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The incorporation into UK law of the European Convention on Human Rights has led to the development of privacy law. This note summarises the effect of the Human Rights Act 1998 and the recent controversies over the use of injunctions and super-injunctions.

A particular tension exists between the Conventions’ Article 8 right to privacy and the Article 10 right which provides for freedom of expression. The Human Rights Act provides that the courts have particular regard to the right to freedom of expression. In many other European countries the balance is shifted more towards securing privacy of the individual.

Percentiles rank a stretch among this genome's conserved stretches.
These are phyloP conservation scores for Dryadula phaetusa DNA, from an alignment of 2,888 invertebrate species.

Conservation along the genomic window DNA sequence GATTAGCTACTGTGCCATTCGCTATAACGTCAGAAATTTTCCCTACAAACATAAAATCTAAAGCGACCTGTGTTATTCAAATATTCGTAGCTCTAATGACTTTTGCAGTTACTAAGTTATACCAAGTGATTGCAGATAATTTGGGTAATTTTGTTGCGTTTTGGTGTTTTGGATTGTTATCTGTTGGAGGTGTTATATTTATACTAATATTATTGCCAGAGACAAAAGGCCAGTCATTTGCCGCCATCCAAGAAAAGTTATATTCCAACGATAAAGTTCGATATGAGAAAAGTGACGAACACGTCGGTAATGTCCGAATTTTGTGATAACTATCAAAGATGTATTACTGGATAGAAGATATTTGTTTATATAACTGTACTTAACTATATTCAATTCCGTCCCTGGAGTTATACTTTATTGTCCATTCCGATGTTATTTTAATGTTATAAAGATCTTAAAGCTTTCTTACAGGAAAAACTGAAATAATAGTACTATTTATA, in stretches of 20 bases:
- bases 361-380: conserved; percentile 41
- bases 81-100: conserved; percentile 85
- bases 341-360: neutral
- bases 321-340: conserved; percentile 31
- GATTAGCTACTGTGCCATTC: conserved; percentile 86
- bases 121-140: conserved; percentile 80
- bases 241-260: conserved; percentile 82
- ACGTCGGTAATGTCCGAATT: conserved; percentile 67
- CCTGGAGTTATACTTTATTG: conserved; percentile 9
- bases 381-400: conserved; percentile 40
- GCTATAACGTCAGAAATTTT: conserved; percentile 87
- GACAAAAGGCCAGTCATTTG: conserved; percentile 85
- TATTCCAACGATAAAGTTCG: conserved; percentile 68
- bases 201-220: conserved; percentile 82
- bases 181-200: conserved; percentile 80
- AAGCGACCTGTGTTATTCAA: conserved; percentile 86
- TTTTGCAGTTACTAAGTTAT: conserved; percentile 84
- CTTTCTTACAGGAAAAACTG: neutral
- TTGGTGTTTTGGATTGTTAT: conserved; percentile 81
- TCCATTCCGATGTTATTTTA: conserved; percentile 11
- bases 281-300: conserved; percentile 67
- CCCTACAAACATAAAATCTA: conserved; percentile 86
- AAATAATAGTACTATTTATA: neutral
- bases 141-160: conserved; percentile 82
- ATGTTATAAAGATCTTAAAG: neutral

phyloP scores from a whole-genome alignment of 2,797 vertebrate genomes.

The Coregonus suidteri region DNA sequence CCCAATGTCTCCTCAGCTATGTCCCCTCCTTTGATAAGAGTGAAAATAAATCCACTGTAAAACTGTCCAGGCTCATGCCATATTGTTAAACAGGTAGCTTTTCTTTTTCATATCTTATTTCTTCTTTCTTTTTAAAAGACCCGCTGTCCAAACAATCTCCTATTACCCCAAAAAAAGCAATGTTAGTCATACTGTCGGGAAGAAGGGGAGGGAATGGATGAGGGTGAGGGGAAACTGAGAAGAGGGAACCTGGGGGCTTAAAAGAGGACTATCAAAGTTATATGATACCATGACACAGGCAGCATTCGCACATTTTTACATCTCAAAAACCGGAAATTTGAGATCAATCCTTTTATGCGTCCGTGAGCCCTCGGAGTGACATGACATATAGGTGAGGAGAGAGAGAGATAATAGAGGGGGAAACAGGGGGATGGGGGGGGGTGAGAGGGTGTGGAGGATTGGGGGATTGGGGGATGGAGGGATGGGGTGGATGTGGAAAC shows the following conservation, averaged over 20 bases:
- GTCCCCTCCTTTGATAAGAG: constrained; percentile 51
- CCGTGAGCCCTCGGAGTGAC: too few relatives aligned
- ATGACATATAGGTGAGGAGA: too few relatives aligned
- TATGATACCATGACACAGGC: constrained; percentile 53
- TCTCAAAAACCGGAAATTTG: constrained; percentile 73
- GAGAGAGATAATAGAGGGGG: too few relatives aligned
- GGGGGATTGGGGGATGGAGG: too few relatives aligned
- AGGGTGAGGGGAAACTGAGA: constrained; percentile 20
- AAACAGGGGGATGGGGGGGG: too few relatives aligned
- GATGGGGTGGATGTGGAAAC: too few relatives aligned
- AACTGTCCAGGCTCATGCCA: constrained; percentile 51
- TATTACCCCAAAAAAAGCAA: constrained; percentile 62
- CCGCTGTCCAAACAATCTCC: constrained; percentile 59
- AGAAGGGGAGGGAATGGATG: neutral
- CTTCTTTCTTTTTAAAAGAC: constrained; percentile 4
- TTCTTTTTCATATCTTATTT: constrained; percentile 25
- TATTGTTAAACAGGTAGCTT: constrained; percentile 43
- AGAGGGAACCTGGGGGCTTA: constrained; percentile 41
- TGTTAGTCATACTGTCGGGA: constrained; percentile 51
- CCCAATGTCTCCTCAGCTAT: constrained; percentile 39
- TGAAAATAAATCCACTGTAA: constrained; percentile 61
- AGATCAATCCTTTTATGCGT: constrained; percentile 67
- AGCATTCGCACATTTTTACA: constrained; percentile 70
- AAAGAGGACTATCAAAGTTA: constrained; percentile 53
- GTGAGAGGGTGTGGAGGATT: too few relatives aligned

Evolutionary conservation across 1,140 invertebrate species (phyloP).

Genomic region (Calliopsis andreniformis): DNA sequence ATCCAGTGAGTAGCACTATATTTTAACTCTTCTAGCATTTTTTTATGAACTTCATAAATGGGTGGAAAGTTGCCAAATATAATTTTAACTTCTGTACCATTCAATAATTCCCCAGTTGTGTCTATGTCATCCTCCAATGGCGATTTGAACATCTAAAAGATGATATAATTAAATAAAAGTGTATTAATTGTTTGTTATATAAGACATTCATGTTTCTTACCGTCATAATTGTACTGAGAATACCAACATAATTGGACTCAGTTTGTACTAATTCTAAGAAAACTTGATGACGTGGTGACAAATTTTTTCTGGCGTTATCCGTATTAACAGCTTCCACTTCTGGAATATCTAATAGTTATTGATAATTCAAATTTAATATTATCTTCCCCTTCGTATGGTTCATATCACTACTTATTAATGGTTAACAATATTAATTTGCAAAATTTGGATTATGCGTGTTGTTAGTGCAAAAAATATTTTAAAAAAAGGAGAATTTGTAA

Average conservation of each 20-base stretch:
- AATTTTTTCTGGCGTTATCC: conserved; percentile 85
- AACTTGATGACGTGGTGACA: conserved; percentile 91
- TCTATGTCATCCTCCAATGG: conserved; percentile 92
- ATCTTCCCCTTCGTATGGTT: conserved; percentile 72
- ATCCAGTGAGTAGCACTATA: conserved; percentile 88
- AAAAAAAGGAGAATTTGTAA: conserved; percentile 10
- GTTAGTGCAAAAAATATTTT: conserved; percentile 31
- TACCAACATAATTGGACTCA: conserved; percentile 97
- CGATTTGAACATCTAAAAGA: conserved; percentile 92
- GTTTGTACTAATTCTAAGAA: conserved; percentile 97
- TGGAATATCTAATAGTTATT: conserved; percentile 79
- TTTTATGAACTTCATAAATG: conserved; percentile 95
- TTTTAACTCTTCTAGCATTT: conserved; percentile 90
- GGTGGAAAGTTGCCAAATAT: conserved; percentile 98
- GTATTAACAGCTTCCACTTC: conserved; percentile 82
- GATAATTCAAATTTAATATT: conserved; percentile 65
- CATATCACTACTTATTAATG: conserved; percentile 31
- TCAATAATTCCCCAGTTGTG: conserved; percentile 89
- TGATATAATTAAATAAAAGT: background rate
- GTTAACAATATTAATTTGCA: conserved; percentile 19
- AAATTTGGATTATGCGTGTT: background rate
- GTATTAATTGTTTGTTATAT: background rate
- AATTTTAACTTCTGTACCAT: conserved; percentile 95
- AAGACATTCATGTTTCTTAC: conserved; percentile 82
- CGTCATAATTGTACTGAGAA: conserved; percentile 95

A super-injunction is a court order which requires that, when an injunction is in place, its very existence may not be disclosed or published. Following concerns over the use of super-injunctions, notably in privacy cases, the Master of the Rolls (Lord Neuberger) set up a committee which reported on 20 May 2011. Three days later, the Attorney General (Dominic Grieve) announced that a joint committee of both Houses would be established to investigate further. One particular matter is the ease with which injunctions and super-injunctions can be circumvented by the internet and newspapers outside England and Wales.


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